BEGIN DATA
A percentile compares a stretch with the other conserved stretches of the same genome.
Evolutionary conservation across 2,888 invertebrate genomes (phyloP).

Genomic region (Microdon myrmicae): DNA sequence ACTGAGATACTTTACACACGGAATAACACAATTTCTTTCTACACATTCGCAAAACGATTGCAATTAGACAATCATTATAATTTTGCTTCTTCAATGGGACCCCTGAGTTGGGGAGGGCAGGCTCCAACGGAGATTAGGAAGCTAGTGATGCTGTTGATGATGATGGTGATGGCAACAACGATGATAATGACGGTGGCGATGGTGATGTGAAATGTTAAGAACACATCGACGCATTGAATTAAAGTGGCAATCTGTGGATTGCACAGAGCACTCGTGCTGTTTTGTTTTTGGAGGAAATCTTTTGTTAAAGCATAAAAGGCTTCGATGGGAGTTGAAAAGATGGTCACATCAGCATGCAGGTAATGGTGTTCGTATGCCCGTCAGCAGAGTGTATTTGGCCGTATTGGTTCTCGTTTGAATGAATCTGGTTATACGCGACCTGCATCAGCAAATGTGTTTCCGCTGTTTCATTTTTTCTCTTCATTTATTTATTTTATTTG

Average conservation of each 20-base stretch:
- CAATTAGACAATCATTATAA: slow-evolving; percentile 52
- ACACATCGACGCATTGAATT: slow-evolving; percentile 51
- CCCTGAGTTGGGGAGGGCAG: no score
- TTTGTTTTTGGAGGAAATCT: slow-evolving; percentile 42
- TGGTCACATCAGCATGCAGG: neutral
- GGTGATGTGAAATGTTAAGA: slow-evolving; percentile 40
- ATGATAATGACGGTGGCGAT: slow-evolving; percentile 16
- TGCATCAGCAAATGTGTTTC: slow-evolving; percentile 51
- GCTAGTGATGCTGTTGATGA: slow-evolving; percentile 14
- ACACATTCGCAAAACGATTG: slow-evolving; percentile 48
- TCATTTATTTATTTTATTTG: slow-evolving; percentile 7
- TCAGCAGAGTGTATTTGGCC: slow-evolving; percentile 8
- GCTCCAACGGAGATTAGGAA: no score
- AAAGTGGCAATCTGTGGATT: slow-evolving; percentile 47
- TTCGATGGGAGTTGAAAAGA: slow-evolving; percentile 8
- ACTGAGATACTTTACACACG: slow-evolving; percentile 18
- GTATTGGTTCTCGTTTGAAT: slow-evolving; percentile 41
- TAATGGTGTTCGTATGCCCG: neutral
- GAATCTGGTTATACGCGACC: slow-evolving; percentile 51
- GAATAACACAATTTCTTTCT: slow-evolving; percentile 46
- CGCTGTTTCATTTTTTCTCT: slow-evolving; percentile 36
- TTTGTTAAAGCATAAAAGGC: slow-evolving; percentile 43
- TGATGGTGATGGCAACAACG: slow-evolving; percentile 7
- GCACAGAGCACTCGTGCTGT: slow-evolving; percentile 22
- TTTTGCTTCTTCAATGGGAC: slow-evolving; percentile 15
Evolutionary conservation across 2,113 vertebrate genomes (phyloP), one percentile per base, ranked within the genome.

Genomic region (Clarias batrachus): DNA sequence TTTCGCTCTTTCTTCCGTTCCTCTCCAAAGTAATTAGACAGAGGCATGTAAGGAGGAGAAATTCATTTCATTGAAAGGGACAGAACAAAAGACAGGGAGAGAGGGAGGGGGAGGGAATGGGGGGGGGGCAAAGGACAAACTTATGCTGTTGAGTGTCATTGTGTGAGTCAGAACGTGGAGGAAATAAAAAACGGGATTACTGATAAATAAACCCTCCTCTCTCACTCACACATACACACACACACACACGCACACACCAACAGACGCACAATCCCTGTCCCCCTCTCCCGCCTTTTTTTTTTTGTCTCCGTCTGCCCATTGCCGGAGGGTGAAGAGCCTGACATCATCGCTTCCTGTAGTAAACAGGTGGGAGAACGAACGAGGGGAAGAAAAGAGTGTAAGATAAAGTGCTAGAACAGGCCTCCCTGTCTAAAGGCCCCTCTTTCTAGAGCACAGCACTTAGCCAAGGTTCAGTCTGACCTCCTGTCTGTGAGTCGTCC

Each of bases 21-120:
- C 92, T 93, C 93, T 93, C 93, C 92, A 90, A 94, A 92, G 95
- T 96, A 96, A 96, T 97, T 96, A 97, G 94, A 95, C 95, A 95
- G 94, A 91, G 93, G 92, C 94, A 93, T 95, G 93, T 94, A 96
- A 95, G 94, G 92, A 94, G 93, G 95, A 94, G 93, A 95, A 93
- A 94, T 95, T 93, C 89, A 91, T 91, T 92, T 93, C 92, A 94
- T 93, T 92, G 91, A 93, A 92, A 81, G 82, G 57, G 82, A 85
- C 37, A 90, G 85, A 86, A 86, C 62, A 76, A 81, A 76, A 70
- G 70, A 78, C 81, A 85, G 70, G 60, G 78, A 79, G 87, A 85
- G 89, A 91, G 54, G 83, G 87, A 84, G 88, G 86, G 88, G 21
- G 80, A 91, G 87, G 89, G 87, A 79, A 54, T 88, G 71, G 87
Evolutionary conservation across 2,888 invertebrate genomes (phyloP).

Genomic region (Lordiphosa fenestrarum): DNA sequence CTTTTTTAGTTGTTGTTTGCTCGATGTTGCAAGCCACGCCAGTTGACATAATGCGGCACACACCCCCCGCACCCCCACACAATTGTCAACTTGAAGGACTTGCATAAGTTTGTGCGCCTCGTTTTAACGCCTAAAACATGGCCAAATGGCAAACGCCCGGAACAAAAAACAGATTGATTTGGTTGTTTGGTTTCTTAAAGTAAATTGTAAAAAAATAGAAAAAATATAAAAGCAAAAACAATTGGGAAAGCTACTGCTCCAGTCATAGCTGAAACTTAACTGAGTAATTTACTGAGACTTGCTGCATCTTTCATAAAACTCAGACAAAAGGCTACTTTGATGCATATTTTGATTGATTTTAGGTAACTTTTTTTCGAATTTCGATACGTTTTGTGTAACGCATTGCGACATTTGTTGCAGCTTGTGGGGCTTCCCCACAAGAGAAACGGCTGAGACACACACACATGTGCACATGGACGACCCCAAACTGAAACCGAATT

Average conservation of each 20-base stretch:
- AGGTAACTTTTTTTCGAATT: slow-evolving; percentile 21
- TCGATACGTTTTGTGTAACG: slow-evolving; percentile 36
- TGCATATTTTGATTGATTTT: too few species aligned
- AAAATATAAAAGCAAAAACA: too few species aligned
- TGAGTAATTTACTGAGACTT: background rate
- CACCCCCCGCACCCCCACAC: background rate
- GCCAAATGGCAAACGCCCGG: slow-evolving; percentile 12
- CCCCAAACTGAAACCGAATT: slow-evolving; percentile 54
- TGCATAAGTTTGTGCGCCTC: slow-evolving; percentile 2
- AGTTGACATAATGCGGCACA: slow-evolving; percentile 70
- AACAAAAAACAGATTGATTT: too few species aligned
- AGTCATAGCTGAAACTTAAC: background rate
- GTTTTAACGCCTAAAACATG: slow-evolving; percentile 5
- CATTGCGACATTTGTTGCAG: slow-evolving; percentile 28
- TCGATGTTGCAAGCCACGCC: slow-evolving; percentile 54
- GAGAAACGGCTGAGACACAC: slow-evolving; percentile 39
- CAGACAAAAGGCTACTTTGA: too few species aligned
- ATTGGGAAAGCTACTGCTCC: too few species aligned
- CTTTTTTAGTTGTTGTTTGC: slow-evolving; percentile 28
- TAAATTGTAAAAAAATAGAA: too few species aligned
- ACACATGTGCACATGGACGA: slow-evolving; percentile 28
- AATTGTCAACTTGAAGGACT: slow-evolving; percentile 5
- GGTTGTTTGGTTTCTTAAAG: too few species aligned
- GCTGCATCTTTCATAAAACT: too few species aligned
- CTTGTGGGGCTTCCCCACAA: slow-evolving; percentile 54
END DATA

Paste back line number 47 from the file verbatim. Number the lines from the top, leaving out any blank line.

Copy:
- TCGATACGTTTTGTGTAACG: slow-evolving; percentile 36